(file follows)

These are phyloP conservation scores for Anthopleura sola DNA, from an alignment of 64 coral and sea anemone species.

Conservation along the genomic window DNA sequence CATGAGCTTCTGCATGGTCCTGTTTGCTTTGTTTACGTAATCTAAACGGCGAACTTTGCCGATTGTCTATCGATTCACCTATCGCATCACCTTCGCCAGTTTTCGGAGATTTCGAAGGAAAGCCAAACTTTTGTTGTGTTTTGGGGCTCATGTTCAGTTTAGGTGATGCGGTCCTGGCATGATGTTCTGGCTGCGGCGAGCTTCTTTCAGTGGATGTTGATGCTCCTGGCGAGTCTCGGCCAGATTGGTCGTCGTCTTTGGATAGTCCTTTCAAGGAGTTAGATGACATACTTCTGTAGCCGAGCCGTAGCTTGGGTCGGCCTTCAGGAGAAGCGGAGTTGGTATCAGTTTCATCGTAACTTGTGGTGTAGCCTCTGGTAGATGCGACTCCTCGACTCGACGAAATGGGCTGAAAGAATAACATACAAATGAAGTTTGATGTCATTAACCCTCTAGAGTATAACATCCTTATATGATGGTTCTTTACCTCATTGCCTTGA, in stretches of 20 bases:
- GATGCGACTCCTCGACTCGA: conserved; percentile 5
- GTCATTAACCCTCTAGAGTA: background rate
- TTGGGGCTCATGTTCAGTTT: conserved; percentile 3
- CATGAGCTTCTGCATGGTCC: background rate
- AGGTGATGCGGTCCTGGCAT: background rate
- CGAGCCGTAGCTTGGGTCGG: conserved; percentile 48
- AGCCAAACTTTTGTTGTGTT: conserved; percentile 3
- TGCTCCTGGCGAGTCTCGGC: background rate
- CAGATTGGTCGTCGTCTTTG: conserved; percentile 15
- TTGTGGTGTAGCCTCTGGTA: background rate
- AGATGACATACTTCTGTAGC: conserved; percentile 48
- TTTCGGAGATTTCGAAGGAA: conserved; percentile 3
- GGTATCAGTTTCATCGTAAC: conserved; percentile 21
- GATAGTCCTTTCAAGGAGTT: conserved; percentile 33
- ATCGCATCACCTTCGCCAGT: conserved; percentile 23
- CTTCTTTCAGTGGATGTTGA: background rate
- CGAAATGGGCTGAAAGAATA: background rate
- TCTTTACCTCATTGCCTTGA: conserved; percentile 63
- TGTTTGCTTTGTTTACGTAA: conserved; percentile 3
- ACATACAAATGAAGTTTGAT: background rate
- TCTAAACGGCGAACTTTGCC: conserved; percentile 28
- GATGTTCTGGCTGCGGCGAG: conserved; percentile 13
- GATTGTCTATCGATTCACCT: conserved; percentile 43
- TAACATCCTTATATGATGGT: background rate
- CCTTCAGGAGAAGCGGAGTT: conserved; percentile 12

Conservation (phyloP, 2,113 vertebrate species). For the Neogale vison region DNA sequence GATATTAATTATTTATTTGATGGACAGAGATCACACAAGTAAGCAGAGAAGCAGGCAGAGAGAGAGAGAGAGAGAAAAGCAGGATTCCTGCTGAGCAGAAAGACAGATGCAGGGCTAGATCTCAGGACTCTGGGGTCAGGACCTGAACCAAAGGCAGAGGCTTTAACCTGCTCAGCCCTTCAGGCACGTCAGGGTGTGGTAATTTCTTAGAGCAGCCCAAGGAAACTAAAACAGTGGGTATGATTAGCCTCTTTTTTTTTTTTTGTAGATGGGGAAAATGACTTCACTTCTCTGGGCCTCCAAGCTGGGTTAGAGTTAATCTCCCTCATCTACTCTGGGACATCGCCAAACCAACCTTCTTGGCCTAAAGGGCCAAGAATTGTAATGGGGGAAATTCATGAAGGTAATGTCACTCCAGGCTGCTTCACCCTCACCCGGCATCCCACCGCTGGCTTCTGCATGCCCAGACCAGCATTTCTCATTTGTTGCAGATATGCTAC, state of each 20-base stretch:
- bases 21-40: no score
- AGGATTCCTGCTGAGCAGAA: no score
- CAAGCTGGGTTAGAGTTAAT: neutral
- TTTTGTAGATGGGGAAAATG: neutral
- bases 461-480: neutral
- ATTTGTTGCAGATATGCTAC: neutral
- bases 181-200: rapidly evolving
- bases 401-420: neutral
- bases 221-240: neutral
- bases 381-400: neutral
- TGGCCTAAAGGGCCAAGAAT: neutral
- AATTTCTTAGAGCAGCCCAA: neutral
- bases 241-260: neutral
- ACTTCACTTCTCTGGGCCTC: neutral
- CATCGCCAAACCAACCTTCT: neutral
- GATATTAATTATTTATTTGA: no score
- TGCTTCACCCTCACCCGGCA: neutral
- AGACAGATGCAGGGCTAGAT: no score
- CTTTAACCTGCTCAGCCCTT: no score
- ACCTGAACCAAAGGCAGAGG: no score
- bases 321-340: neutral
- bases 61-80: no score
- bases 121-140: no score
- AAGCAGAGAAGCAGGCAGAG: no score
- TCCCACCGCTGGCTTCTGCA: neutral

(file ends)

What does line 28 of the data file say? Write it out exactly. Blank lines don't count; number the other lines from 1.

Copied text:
Conservation (phyloP, 2,113 vertebrate species). For the Neogale vison region DNA sequence GATATTAATTATTTATTTGATGGACAGAGATCACACAAGTAAGCAGAGAAGCAGGCAGAGAGAGAGAGAGAGAGAAAAGCAGGATTCCTGCTGAGCAGAAAGACAGATGCAGGGCTAGATCTCAGGACTCTGGGGTCAGGACCTGAACCAAAGGCAGAGGCTTTAACCTGCTCAGCCCTTCAGGCACGTCAGGGTGTGGTAATTTCTTAGAGCAGCCCAAGGAAACTAAAACAGTGGGTATGATTAGCCTCTTTTTTTTTTTTTGTAGATGGGGAAAATGACTTCACTTCTCTGGGCCTCCAAGCTGGGTTAGAGTTAATCTCCCTCATCTACTCTGGGACATCGCCAAACCAACCTTCTTGGCCTAAAGGGCCAAGAATTGTAATGGGGGAAATTCATGAAGGTAATGTCACTCCAGGCTGCTTCACCCTCACCCGGCATCCCACCGCTGGCTTCTGCATGCCCAGACCAGCATTTCTCATTTGTTGCAGATATGCTAC, state of each 20-base stretch: